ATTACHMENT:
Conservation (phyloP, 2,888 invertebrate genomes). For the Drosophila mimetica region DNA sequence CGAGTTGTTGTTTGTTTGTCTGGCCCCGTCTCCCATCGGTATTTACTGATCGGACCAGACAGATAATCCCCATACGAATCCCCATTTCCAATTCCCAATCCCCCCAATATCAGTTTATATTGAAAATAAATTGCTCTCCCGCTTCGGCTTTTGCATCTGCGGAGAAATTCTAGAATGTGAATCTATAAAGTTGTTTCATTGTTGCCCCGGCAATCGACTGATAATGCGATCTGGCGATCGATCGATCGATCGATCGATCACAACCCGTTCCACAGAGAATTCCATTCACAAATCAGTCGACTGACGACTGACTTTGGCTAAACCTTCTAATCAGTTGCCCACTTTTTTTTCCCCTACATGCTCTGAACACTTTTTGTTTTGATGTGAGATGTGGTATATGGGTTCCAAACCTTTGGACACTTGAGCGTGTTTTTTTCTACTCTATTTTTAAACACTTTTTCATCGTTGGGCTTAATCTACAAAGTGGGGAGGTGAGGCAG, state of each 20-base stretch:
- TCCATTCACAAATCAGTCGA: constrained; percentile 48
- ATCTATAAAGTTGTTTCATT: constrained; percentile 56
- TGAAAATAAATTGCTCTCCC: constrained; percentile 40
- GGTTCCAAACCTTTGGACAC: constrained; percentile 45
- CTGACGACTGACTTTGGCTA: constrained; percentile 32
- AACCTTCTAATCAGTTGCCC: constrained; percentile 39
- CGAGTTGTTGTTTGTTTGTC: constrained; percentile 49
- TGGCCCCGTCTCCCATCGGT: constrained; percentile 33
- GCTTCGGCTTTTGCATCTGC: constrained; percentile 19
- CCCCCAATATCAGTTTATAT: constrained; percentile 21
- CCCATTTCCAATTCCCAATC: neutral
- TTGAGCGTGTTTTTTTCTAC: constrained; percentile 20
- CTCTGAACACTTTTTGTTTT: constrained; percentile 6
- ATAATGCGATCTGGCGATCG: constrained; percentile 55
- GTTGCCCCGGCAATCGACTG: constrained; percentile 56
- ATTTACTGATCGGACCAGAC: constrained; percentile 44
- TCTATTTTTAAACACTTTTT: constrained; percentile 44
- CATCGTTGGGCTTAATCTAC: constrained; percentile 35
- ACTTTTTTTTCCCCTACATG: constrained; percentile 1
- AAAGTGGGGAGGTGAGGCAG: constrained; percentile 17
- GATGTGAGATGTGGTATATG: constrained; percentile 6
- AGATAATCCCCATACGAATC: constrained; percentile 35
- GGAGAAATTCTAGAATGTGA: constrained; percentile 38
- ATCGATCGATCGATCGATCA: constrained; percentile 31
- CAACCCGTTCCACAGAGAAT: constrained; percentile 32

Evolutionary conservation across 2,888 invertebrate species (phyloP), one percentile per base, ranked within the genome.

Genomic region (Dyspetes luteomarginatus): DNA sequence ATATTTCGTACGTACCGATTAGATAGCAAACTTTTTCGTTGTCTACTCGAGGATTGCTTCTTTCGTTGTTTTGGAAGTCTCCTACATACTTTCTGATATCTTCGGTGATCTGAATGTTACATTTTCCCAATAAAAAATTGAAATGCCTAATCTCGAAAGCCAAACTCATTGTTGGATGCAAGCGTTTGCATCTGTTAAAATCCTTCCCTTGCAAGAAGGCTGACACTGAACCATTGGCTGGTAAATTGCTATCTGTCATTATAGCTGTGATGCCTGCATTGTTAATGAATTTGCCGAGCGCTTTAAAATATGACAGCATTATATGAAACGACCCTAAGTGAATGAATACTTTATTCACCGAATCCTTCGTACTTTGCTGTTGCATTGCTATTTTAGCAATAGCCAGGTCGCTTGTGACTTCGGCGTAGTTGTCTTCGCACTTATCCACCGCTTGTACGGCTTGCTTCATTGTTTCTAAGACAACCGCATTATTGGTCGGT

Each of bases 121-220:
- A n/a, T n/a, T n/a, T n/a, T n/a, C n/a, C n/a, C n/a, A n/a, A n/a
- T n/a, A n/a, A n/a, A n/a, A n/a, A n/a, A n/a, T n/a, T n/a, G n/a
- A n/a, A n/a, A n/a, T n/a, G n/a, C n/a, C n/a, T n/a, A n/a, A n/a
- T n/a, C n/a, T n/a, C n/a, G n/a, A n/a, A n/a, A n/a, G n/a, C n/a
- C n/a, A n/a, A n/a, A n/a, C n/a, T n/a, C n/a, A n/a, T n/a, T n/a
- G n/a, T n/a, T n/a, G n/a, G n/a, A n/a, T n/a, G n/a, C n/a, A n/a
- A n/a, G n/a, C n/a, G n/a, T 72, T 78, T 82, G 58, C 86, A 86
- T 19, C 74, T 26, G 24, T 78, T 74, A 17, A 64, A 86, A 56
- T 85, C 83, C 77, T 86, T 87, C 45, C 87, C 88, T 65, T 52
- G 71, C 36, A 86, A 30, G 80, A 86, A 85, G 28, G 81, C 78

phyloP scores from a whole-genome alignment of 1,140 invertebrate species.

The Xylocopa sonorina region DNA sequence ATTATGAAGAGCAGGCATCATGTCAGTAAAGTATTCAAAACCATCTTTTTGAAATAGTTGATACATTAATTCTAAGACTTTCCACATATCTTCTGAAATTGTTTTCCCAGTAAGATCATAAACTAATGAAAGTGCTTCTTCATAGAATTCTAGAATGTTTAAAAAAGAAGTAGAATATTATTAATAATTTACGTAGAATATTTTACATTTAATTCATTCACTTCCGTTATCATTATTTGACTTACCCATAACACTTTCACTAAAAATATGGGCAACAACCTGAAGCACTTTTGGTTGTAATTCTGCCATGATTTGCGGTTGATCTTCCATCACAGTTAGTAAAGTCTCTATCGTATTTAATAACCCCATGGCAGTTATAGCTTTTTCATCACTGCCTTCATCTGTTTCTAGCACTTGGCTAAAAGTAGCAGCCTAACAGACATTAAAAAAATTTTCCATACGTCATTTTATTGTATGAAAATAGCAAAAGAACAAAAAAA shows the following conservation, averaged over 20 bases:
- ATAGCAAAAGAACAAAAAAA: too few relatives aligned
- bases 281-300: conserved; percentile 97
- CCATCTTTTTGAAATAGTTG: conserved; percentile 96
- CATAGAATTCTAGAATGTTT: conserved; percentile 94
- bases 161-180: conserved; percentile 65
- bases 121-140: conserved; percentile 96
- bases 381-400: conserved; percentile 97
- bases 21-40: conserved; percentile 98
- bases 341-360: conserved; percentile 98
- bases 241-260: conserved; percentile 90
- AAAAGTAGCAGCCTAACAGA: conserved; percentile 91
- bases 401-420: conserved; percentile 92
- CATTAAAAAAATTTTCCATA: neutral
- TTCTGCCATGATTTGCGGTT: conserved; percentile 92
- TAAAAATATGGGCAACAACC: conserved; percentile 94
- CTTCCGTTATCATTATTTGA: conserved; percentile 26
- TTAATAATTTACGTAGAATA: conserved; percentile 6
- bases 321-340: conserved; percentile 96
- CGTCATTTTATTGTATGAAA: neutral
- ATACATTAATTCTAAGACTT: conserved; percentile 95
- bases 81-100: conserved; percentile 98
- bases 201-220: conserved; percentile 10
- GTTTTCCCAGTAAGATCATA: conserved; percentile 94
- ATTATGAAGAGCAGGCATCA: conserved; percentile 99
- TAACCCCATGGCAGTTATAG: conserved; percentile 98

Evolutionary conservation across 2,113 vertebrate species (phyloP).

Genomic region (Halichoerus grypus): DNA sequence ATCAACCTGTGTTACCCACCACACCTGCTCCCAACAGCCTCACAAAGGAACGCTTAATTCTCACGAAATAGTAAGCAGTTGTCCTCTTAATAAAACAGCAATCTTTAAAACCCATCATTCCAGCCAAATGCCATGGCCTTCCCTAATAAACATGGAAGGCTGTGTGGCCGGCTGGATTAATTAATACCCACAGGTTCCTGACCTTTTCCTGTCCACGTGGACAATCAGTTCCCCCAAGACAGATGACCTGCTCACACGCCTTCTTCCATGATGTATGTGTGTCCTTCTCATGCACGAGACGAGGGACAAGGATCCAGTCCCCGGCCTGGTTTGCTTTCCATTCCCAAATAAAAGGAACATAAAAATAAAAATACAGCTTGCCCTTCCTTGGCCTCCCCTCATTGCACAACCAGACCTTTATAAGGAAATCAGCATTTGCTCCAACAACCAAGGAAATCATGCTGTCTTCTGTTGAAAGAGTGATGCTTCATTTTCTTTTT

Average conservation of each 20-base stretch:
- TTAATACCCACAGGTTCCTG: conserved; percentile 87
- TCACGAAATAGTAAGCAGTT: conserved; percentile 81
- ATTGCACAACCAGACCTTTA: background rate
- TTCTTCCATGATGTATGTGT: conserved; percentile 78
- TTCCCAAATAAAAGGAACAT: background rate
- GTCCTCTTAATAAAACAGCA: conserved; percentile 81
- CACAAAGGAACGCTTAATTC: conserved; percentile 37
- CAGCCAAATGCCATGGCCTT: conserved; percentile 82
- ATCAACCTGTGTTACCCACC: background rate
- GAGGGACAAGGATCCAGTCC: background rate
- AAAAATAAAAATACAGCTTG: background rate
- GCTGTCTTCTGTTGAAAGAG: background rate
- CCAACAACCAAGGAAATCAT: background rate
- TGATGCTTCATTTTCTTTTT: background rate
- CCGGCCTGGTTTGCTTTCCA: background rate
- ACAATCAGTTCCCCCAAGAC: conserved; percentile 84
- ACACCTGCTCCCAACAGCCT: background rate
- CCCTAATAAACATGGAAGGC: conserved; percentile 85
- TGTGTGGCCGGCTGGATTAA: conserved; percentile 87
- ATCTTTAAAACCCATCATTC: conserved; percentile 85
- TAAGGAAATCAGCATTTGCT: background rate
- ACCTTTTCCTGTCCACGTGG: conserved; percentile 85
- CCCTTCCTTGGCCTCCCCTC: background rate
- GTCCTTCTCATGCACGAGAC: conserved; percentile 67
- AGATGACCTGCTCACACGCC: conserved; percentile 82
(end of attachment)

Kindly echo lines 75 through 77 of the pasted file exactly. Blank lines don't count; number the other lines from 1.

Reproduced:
- GTCCTCTTAATAAAACAGCA: conserved; percentile 81
- CACAAAGGAACGCTTAATTC: conserved; percentile 37
- CAGCCAAATGCCATGGCCTT: conserved; percentile 82